US 1212428 A
Abstract available in
Claims available in
Description (OCR text may contain errors)
H. RF. PPLIcAn ECEPTACLE,
0N FILED MAH I9 @Alge am. l
Patented Jan. 16 1917 HENRY F.
FU STATE@ FATE -@F,
WATSON, OF CHICAGO, ILLINOIS, ASSIGNOR TO WATSON DEVELOPMENT COMPANY, OF CHICAGO, ILLINOIS, A CORPORATION OF ILLINOIS.
Specication of Letters Patent.
Patented aan. ie, rei a.
Applicatio ined may 3, 1915. serial No. 25,427.
To all whom it may concern.-
Be it known that I, HENRY F. VATsoN, a citizen of the United States, residing at Chicago, in the county of Cook and State of Illinois. have invented a certain new and useful Improvement in Receptacles, of which i the following is a specification.
have a fiexible top portion and a stiH This invention relates toimprovements in receptacles, and has for its object to provide a new and improved receptacle which shall or rigid bottom portion.
The invention is illustrated in the accompanying drawings, wherein*- Figure 1 is a perspective viewH showing a receptacle embodying the invention;4 Fig. 2 is a sectional view therethrough; Fig. 3 is a sectional view showing a modified construction.; Fig. 4: is a sectional view showing a further modified construction; Fig. 5 is a view showing a series of receptacles packed for shipping.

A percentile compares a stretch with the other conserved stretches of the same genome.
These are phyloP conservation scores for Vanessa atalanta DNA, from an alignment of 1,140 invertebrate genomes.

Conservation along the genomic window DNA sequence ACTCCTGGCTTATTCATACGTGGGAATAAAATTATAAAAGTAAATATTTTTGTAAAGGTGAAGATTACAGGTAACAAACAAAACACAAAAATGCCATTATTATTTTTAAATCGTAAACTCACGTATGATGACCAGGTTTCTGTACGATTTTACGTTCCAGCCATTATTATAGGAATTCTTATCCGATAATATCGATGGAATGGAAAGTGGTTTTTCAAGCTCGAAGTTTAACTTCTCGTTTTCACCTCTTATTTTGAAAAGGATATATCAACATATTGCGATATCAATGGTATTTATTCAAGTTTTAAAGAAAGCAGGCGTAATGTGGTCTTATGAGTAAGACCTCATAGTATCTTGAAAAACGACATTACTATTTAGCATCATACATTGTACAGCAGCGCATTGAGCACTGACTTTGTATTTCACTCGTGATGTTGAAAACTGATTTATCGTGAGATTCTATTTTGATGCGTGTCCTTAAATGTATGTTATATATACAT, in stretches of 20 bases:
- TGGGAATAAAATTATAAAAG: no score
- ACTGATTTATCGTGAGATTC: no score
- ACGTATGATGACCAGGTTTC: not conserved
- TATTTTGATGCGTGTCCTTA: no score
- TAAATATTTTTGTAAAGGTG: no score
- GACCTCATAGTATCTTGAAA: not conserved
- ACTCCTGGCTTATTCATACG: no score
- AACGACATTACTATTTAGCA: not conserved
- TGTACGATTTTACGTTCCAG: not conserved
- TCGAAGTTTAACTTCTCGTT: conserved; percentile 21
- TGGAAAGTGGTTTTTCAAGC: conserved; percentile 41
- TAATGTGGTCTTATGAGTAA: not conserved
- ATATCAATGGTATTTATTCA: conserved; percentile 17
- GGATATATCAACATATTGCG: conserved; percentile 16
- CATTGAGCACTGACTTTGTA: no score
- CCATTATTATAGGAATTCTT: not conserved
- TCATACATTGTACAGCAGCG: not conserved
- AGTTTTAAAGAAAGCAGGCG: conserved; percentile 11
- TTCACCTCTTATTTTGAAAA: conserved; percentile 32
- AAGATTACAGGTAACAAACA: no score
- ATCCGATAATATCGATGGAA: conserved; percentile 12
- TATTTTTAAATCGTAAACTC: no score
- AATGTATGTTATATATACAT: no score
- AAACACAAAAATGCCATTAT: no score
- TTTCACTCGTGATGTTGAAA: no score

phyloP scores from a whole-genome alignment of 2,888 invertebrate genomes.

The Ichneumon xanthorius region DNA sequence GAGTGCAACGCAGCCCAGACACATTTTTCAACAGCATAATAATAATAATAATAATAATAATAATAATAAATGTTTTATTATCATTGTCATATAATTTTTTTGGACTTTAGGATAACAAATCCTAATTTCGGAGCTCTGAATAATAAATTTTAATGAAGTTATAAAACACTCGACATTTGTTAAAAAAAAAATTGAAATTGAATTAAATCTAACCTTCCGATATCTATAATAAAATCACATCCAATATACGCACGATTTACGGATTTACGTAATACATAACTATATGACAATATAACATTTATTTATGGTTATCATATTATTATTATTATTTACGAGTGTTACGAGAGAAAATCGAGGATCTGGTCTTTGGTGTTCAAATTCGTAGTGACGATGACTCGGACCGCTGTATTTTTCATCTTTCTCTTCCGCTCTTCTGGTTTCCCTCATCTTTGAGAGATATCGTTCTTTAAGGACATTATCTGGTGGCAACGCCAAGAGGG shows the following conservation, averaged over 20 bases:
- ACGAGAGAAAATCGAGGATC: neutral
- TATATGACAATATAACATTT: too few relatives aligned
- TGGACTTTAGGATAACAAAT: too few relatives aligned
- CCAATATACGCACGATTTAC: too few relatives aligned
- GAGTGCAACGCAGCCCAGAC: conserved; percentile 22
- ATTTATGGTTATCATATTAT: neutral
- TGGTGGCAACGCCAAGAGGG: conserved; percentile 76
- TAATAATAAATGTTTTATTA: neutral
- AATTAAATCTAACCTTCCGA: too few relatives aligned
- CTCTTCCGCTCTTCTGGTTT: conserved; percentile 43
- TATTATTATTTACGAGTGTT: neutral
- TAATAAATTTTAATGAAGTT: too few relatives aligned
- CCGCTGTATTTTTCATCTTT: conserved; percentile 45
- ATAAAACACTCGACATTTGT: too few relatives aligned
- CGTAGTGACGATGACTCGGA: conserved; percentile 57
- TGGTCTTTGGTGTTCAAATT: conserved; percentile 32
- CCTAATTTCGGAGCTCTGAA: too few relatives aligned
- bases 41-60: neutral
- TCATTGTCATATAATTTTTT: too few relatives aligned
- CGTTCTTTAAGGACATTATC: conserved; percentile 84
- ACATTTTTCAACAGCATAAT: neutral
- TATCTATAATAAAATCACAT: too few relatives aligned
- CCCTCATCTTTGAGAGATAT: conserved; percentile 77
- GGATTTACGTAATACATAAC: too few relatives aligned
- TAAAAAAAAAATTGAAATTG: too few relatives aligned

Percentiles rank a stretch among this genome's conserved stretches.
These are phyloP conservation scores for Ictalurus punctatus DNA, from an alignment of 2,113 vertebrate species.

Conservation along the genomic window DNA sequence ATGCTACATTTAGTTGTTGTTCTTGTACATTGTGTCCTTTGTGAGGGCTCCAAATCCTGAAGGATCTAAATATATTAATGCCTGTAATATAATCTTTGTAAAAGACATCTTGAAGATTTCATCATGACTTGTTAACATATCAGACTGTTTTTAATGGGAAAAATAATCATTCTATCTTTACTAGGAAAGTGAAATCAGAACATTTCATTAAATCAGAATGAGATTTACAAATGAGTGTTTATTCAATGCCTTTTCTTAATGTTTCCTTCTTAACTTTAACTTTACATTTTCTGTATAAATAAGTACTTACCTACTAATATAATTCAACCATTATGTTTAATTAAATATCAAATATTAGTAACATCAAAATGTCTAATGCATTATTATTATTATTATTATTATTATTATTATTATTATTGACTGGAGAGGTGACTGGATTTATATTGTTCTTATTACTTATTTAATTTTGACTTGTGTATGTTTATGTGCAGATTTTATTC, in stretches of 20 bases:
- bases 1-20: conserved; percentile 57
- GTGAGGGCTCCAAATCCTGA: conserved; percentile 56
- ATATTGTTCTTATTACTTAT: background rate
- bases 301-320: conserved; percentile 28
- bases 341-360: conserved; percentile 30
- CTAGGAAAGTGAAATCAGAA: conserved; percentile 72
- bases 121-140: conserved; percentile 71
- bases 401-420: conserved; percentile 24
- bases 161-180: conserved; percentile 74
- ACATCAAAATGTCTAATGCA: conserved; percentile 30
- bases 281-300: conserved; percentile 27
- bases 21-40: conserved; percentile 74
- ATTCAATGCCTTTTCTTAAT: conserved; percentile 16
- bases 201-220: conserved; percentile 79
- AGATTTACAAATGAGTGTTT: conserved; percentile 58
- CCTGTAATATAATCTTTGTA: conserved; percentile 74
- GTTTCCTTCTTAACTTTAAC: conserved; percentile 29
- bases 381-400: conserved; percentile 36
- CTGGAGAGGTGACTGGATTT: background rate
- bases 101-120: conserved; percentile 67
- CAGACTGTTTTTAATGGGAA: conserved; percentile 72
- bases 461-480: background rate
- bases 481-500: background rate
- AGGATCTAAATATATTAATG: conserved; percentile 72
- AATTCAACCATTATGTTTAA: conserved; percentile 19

Like numerals refer to like parts throughout the several figures.
For purposes of illustration, I have shown a receptacle particularly adapted to be used in shipping growing flowersand plants from place to place. These plants are usually shipped in clay pots of circular cross sect-ion.
The roots of the plants or flowers, surrounded by damp earth, are placed in these pots. One of the diiiiculties with the pots is that they are easily broken, being brittle, thereby disturbing the roots 0f the plants and causing injury and destruction of the plants. They are also difficult to pack, ship and handle because of their shape and their brittleness.